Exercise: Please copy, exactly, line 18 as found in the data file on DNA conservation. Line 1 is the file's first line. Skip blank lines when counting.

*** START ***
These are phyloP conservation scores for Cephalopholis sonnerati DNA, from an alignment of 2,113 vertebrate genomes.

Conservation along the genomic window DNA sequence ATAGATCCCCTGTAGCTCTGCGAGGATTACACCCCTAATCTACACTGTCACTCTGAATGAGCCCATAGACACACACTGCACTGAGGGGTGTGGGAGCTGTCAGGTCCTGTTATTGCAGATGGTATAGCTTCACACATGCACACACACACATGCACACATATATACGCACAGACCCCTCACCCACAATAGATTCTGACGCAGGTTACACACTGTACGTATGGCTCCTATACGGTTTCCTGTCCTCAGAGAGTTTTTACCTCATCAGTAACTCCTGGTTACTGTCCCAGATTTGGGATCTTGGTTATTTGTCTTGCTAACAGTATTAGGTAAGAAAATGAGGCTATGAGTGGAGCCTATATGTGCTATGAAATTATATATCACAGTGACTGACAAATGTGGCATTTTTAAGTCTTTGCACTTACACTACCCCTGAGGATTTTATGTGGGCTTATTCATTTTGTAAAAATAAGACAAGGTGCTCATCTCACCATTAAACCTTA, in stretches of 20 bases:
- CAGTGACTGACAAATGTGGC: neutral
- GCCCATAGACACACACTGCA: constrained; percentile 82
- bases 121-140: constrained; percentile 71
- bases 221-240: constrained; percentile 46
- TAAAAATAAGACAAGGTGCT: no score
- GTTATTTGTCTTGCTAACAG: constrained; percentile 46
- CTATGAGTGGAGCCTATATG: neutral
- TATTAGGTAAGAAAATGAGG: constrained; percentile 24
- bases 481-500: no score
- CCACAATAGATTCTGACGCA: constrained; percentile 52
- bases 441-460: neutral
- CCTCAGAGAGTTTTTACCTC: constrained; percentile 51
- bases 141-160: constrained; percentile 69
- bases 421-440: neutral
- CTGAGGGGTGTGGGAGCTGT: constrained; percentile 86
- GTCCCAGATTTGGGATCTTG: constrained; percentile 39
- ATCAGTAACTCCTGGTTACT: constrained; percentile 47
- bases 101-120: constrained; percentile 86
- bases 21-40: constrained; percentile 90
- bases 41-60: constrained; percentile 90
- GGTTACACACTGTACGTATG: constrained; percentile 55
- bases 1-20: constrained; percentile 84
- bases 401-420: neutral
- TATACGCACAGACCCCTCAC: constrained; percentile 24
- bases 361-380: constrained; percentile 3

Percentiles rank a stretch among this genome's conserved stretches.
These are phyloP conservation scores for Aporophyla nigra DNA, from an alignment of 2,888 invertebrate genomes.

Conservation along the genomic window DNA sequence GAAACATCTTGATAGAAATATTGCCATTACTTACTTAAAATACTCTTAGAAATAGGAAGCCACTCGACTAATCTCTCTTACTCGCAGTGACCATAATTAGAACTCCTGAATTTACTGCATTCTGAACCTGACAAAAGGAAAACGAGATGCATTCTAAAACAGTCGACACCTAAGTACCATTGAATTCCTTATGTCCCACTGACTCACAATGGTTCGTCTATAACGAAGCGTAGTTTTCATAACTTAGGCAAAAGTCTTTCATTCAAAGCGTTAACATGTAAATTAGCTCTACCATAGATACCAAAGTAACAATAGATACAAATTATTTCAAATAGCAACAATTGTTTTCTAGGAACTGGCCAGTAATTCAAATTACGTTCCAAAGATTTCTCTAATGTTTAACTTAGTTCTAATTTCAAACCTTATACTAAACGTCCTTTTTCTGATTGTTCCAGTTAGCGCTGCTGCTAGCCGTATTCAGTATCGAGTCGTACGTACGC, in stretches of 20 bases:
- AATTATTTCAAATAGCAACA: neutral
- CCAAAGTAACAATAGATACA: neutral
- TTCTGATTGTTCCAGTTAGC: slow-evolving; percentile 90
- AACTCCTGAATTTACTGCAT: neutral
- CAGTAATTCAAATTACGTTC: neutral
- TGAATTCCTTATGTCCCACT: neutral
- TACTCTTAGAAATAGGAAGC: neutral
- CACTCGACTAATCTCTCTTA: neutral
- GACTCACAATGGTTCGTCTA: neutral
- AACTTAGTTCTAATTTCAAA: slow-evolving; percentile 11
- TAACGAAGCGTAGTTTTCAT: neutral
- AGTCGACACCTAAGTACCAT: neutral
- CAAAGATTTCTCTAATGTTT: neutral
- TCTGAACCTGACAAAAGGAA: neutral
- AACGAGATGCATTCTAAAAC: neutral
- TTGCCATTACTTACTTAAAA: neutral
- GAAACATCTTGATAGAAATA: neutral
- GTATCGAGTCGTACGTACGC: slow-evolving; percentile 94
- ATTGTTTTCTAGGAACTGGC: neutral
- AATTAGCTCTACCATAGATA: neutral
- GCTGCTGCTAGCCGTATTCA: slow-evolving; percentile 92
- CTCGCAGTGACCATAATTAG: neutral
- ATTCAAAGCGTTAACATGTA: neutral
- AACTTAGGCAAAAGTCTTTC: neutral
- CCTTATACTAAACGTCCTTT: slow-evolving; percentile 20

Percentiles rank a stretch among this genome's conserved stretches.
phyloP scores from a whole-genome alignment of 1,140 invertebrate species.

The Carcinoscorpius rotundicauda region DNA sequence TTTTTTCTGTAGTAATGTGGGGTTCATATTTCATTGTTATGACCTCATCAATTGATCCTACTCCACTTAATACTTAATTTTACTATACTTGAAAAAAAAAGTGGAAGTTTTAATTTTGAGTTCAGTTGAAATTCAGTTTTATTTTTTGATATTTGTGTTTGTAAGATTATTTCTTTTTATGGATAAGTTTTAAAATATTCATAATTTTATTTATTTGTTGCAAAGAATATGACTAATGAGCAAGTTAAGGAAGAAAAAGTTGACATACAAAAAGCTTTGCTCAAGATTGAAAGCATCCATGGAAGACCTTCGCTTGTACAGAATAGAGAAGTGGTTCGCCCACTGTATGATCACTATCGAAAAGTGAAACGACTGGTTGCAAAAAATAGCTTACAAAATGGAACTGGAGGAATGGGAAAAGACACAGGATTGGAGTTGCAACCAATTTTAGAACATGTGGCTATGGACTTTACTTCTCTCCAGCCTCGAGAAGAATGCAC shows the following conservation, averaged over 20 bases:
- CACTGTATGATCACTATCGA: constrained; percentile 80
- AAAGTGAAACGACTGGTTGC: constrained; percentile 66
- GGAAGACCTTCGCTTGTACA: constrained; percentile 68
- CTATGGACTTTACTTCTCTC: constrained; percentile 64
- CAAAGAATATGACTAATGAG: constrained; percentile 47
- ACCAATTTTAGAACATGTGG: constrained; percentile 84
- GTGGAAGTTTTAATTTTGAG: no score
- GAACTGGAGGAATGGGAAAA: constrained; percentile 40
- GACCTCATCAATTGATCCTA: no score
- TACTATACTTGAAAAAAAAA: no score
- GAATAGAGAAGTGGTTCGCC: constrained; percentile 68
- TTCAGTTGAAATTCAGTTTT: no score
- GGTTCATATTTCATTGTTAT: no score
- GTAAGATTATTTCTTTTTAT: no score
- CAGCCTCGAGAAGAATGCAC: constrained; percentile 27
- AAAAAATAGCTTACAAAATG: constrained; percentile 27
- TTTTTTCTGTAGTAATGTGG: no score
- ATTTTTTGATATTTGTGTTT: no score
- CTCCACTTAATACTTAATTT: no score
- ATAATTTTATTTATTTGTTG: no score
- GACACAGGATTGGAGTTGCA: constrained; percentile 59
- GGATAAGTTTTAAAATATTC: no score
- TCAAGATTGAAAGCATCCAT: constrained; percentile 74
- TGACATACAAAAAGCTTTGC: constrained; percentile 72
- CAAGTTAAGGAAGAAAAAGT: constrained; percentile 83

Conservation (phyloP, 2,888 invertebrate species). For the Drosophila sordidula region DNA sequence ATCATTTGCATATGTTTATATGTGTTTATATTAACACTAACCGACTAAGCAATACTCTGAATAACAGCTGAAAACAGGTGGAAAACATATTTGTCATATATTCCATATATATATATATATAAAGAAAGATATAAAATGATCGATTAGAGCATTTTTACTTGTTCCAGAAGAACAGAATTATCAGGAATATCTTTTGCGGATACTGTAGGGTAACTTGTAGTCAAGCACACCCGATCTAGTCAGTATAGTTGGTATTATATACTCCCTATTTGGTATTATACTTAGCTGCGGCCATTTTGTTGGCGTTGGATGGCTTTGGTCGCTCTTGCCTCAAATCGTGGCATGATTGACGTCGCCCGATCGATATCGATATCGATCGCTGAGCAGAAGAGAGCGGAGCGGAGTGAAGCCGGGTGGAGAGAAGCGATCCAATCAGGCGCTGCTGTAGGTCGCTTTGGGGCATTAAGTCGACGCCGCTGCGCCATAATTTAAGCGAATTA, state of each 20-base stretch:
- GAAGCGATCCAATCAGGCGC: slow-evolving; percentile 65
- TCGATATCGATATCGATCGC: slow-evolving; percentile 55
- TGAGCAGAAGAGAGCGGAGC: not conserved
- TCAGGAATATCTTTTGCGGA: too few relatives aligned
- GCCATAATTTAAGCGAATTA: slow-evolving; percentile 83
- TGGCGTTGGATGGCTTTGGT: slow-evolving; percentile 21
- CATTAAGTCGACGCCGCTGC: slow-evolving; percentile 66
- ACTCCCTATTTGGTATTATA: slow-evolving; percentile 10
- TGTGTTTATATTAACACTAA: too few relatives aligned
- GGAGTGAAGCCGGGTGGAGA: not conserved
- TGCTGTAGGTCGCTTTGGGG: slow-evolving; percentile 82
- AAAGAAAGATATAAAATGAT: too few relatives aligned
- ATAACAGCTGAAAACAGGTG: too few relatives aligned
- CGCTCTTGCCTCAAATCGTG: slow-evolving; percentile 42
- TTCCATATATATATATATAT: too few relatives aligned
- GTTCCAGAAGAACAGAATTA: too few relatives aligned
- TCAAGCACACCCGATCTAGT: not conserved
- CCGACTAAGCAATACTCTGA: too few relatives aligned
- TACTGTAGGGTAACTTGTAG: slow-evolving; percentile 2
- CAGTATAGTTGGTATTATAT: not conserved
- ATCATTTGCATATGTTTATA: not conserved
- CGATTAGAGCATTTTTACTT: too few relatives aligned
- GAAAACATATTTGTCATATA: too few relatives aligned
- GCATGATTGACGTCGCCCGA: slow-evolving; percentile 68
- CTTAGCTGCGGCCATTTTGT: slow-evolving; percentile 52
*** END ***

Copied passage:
- GTCCCAGATTTGGGATCTTG: constrained; percentile 39